I’ve been trading arguments with Alexandros Petersen and Raffaello Pantucci the last few months about whether or not China is really gaining influence in Central Asia (see some of that here and here). I still haven’t seen much evidence that China has been terribly active or even successful in building a network of influence in the region. But today, Alexandros published a provocative new twist on the debate at my friend Steve LeVine’s Foreign Policy blog:
It would be more accurate to say that Beijing’s choice of Turkmen, Kazakh and Uzbek gas over Russian has forced Gazprom to reassess its regional strategy. While price negotiations with Moscow have slogged on over the last five years, the China National Petroleum Corp. (CNPC) has cobbled together and upgraded largely existing transportation infrastructure to create the China-Central Asia gas pipeline (pictured above). The resulting shift in the region’s energy geopolitics reflects China’s rise.
It also reveals a Beijing whose intentions are inherently geopolitical. The deliverable for Beijing is stability — client states with predictable, subservient governments. The Chinese analysis is that they are the adults in Central Asia, while Russian and Western actors breed instability.
What’s so interesting about Alexandros’ argument is the number of Chinese analysts and officials he quotes as disagreeing with him. Indeed, as with the first piece I read by them last year, the arguments for Chinese motivations and plans are implied, but not actually proven or even supported factually.
No one would argue that China is expanding its economic presence in Central Asia. But that expansion hasn’t been without its hiccups or resistance. In 2007, for example, Kazakh President Nursultan Nazarbayev said very explicitly that he was unhappy with the unbalanced economic relationship between Astana and Beijing. Earlier this year, Eurasianet ran a story detailing the resentment many Kyrgyzstanis feel at China’s overpowering economy as well. And Tajikistan’s parliamentary vote to cede some territory to China a year ago sparked unease both within Tajikistan and within neighboring countries.
So while China might want to have a stronger presence in the region (and again there’s not really much evidence for that apart from tea leaf reading), it is not a done deal. Locals remain unsure. But then this bit leapt out:
A CNPC representative put it in these terms: “Some regional partners like to use our presence as a foreign policy tool.” He was quick to add, “Chinese companies are not involved in politics.” I heard the terms “non-interference” and “harmonious relations” more times than I could count. But, addressing the Turkmen deal directly, a senior policymaker with the Chinese energy ministry said, “Energy is the basis for a wider relationship with Turkmenistan, which we see as a major, long-term partner in the region.” Kazakhstan has far more oil, in addition to much natural gas, but Turkmenistan appears to be at least equivalent and perhaps more consequential to China. When I asked whether the relationship with Turkmenistan was important in diversifying China’s energy import options in light of recent civil unrest in Kazakhstan, he answered simply, “Yes.”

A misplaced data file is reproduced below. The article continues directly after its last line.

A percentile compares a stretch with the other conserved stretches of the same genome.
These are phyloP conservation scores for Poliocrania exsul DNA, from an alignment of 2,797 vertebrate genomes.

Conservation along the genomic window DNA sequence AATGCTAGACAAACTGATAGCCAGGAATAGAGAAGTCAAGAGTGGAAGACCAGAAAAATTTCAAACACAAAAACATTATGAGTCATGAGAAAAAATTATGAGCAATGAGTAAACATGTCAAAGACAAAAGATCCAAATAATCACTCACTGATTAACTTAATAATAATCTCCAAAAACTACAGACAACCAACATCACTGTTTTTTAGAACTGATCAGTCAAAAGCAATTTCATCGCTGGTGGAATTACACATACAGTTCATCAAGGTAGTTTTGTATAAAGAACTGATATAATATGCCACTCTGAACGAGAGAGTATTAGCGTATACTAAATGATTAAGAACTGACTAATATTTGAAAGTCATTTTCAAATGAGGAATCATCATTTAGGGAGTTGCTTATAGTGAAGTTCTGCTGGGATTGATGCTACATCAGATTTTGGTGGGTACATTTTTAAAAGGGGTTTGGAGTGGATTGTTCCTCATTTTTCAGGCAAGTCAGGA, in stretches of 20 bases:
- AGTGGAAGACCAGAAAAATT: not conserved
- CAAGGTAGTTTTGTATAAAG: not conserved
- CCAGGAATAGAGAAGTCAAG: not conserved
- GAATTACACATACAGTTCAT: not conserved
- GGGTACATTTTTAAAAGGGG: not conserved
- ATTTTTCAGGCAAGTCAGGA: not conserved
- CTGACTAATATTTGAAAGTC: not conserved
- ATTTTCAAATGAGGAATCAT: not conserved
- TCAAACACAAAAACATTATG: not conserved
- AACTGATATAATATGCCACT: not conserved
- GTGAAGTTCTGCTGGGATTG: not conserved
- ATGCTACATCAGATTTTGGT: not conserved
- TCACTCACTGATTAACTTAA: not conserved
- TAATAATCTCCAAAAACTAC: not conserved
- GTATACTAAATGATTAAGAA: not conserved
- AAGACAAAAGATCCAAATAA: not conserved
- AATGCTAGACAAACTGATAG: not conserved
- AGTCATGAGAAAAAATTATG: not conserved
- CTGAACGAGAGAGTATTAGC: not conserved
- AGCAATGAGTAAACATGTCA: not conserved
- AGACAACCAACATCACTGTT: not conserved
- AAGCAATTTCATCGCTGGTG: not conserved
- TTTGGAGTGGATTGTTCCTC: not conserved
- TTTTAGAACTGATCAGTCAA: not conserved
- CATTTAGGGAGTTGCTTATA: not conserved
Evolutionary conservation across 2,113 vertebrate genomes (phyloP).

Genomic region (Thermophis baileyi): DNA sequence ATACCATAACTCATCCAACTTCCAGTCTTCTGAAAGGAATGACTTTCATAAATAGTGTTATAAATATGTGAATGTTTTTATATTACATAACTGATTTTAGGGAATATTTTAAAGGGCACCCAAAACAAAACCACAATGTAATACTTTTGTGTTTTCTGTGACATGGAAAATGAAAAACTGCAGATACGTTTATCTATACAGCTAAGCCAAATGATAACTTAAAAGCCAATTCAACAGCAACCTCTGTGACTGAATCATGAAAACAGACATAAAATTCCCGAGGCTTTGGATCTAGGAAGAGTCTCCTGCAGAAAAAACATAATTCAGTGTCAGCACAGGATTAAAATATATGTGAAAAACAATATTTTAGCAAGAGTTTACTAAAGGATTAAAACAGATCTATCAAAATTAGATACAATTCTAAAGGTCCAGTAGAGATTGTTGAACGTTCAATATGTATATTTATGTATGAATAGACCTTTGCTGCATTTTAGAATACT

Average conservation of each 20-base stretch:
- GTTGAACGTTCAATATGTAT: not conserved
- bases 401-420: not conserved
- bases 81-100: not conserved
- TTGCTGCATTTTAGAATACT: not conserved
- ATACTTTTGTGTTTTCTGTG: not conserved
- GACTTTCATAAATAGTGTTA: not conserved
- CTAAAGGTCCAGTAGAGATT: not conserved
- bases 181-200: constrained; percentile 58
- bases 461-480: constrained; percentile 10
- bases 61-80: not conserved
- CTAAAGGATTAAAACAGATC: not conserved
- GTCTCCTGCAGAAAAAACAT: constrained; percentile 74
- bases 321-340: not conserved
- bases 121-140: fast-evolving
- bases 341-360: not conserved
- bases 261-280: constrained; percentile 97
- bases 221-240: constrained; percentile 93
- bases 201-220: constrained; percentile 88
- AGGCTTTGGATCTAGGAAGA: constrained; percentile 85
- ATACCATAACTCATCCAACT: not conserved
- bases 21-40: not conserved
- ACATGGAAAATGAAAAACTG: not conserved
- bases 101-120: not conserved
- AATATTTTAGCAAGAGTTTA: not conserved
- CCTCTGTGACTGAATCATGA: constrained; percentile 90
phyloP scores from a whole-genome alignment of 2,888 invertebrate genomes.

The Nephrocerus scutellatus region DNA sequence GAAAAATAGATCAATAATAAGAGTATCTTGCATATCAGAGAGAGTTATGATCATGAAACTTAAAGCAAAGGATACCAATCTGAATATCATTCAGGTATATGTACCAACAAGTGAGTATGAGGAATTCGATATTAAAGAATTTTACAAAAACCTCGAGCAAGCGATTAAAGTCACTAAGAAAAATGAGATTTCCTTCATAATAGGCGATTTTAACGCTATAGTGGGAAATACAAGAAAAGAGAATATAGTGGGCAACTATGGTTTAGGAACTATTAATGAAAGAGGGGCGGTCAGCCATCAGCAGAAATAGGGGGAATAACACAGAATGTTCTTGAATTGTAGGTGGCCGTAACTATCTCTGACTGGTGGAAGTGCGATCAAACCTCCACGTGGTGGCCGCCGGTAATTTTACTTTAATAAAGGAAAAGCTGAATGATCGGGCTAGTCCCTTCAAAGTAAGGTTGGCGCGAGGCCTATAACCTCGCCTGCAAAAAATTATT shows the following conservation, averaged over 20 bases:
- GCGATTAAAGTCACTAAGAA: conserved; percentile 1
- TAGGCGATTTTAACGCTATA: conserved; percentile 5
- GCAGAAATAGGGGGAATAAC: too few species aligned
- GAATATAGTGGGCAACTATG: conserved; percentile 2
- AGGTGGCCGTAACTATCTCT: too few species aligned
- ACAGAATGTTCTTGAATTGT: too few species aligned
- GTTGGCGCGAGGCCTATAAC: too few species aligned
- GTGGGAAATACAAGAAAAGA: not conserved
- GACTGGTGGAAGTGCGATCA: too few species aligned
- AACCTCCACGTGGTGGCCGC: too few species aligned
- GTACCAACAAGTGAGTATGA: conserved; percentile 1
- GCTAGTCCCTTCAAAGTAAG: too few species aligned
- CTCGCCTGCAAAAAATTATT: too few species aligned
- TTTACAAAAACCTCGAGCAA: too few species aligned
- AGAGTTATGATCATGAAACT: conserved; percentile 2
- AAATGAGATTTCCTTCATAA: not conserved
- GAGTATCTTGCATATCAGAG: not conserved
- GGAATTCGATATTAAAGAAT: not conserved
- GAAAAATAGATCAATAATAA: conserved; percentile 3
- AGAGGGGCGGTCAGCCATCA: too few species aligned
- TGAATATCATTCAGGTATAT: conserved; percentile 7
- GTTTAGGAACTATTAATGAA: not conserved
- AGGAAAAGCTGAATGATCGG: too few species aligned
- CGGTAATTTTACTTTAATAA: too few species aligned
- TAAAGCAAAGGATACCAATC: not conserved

That’s a curious claim, since the pipeline that transports the oh-so-valuable Turkmeni gas east to China has to go through seven hundred miles of Kazakh territory. See here:
Whatever China’s relationship with Turkmenistan, it won’t be a hedge if a major crisis in Kazakhstan cuts off that pipeline. Still, despite Alexandros’ seeming skepticism of the Chinese desire for “harmonious relations” with Central Asia, there is reason to take them at their word: academic studies of Chinese foreign policy show a marked preference for diplomacy over force, and for enforcing regime stability even at the expense of Chinese territorial goals.
It makes for a marked contrast to China’s relationship with Pakistan. Especially on issues of terrorism, China has been less than shy about openly exerting pressure on Islamabad to gain concessions, going so far as to spark the Lal Masjid crisis in 2007. That’s in part because Chinese investment in Pakistan is not just a matter of some Chinese companies either investing or building local subsidiaries, but the result of large, politically significant projects like the Gwadar port and large military sales. In contrast, pressuring a Central Asian government to, for example, round up some Uighur activists it doesn’t like anyway is barely worth mentioning, especially because it imposes no cost on the leaders who do it.
It’s important to keep in mind that China is not operating in a vacuum, and that other countries — Russia, Turkey, the U.S. — have also spent lots of time and money trying to buy influence in the region. The U.S., which just announced it’s pumped $1.4 billion into the Kyrgyz economy through the Manas air base since 2001, has had a difficult translating its huge expenditures into actual influence (and in the case of Turkmenistan barely even tried, anyway). Russia and Turkey, as well, have seen their political fortunes wax and wane.
Still, the effects of Chinese policies in Central Asia are not the same as the policies themselves, and this is what Alexandros (and his common writing partner, Raffaello Pantucci) is arguing. But, despite the big talk about Chinese plans for doing… something influential in the region, there just isn’t data that there is a concerted, long-term plan for establishing decisive Chinese control. And that’s the big problem I have with this formulation: it is a deductive analysis of what China might be doing, but there just aren’t enough data to conclusively say that this is what China intends to do. And more important, there’s no sense of whether it’s a good thing, a bad thing, — and if the U.S. should respond, much less care about it.